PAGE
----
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Small Victories: Dealing with fear little by little

The biggest part of life coaching is helping people do things that they are afraid of. Whether it be starting over in a new career, relationship, chapter in life, or facing a fear that gets in the way of their fulfillment in their current life. I help my clients develop coping skills and courage to move forward toward their ideal life, despite their fears.

If you think about it, the biggest thing that stands between you and anything you want is fear. Whether it is fear of public speaking that keeps you from moving ahead in your career, fear of failure that keeps you from performing that song for the open mic, or fear of dying without having achieved your full potential that keeps you from flying, fear is the common denominator when people are stuck or stagnant.

Feeling afraid isn’t a bad thing in and of itself. After all, if we didn’t feel fear, we might eat those pretty red berries from the bush we’ve never seen before or forget to look both ways before crossing a busy street. Fear keeps us alive. Fear becomes a problem when it keeps us from doing things we want to do and that don’t pose an obvious threat to our health and wellbeing.

From a young age I had a fear of flying. I was terrified of the plane crashing. Nowadays, I fly several times per year and I’m not panicked and white knuckling it the way I once was. I owe my relatively fearless flying to all of the small steps I’ve taken to build courage into my life and the work I’ve done on the kind of thoughts that I take with me on the plane.

Read on to learn about two things that I did to overcome my fear and stretch my courage muscle. Hopefully they can help you, too.

Take small risks: Start by leaning into a small thing that scares you. I used to be very attached to wearing makeup. I felt that if I were to appear in public with a bare face that I would be ridiculed. To conquer this fear I started to go on errands on the weekends without makeup. At first, I felt like everyone was staring at me and judging. Of course, this wasn’t the case because people have their own lives and don’t care if I wear makeup or not! After a few weeks of this experiment, I felt much more comfortable and I upped the ante and started going to casual social events without makeup. This was a bigger risk. At times, I felt deeply uncomfortable but I also felt a thrill that I was flying in the face of my fear. In the present, I still wear makeup, but there are times when I will run out to the store without putting on a face, and I even posted a bare faced video! This might sound trivial to you, and maybe that’s the point. I didn’t go get my pilot’s license but my fear of flying got better because I had gotten used to feeling some fear and doing the fear inducing thing anyway.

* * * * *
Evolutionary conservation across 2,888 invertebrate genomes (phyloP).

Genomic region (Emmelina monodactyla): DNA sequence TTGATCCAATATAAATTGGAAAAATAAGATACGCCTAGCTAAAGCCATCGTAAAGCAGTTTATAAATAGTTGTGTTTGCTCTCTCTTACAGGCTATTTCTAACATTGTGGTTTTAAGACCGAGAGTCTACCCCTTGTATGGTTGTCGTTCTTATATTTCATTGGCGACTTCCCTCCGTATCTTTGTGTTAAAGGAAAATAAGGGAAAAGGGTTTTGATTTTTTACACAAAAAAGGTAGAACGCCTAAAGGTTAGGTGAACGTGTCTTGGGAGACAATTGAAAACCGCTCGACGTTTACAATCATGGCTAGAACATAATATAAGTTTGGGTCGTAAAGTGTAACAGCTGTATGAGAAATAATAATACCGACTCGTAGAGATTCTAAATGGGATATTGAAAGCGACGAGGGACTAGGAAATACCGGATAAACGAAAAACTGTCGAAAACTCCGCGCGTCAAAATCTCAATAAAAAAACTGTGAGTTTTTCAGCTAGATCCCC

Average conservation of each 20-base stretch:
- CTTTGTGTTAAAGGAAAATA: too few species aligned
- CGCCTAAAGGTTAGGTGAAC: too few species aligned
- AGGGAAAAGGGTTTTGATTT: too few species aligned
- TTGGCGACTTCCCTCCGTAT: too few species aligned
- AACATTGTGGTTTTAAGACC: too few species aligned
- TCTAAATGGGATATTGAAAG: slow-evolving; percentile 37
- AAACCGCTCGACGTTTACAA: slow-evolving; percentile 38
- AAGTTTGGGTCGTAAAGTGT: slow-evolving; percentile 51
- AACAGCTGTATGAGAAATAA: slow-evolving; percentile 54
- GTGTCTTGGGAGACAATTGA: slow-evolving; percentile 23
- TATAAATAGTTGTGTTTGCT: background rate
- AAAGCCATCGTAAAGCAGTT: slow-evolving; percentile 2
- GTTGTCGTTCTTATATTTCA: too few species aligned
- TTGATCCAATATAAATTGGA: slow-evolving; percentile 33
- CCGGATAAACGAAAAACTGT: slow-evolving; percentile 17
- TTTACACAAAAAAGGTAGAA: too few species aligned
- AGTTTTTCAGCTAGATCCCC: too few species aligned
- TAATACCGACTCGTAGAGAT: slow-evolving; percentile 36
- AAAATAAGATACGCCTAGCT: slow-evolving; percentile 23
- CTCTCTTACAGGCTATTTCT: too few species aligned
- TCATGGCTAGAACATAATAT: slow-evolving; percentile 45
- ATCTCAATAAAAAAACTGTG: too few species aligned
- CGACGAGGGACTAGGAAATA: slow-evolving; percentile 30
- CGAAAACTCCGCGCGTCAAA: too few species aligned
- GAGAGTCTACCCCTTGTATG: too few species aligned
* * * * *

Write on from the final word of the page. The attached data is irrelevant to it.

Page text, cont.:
Investigate Your Thoughts: After doing some digging in my thought pile, I realized that my fear of flying was actually the fear of dying without having experienced some things that were very important to me. I had competing desires to play it safe and take risks and I was stuck being on the sidelines in several areas of my life. Once I realized this, I started taking small steps toward things that were on my bucket list and adding in more meaningful activities in my daily life. I found that when I was feeling satisfied with the smaller risks I was taking in my daily life, I was less scared of things that felt bigger.

What can you do today to help yourself conquer your fear?

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